If you’ve been hoping for permission to telecommute more, a new study could help you convince your boss. The University of Illinois found that telecommuters make more of an effort to help out their coworkers (so-called “corporate citizenship”), and in some cases they can also be more productive.

The study seems to have been inspired by Marissa Mayer’s abrupt scorched earth telecommuting policy in 2013, when she effectively mandated that every Yahoo employee work in the office every day.

“After Yahoo changed its telecommuting policy, this question of, ‘Is telecommuting good for performance?’ came to the fore,” said Professor, Ravi Gajendran, lead author of the study. “At the time, there was a lot of debate about it, but there was very little evidence available. Well, now we have some evidence that says telecommuters are good performers as well as good coworkers on the job.”

Published in the recent edition of the Journal of Personnel Psychology, the study looked at 323 employees and 143 supervisors across a variety of organizations. The research team found that so-called “corporate citizenship,” where employees make extra effort to improve life at the office, improves with telecommuting. “Apart from doing your job well, citizenship behavior is, ‘Are you helpful to others? Are you a dedicated member of the organization? Are you committed?'” said Gajendran.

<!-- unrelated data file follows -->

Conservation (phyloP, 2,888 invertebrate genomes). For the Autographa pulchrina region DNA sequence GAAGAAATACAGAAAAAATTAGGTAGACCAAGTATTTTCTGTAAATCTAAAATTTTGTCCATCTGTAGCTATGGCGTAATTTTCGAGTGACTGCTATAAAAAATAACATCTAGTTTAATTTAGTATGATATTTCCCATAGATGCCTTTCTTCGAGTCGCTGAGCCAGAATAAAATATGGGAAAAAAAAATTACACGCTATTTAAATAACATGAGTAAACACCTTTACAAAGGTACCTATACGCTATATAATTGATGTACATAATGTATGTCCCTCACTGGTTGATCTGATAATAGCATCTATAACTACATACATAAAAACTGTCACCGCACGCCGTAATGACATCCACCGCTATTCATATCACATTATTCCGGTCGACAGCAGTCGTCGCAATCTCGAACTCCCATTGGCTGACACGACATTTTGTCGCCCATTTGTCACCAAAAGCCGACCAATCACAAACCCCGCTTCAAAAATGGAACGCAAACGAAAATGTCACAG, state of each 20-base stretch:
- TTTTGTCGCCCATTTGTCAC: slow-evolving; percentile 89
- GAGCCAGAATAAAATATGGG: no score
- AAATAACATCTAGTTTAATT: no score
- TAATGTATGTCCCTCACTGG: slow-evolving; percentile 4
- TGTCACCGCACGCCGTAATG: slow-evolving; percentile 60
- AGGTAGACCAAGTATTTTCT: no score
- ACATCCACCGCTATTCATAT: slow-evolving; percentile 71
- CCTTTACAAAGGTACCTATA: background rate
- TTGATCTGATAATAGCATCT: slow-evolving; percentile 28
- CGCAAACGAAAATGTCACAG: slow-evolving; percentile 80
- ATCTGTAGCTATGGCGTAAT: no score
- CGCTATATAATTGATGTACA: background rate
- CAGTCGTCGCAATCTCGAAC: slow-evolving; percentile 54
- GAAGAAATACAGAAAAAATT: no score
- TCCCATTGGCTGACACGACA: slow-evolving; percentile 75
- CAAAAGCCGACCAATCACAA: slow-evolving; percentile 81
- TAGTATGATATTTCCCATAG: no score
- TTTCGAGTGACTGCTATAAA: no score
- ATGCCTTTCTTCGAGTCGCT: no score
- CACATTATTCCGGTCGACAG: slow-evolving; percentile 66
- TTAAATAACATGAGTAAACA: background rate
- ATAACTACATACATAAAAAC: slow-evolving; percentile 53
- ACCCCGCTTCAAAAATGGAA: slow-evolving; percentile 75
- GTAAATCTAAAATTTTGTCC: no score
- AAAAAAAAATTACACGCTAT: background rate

The team also found that telecommuting had little or no impact on employee productivity. Although, interestingly, it did find one use case where telecommuting actually improved performance: instances where there was conflict between boss and employee.

“When the employee-employer relationship is strained, and then the boss says, ‘OK, I’m going to allow you to work from home,’ it improves the employee’s performance, possibly because they feel more beholden toward their boss,” explained Gajendran.

To be sure, it’s not all roses and sunshine for telecommuting. One MIT/IBM study found that telecommuting software engineers were less likely to use their colleagues’ code, resulting in significant delays.

Perhaps some type of hybrid solution would be most effective, where employees get to work at home a few days a week but still get some face-to-face time with coworkers. The average American spends 38 hours a year stuck in traffic commuting, so cutting that in half, without hurting productivity, would be a win for everyone.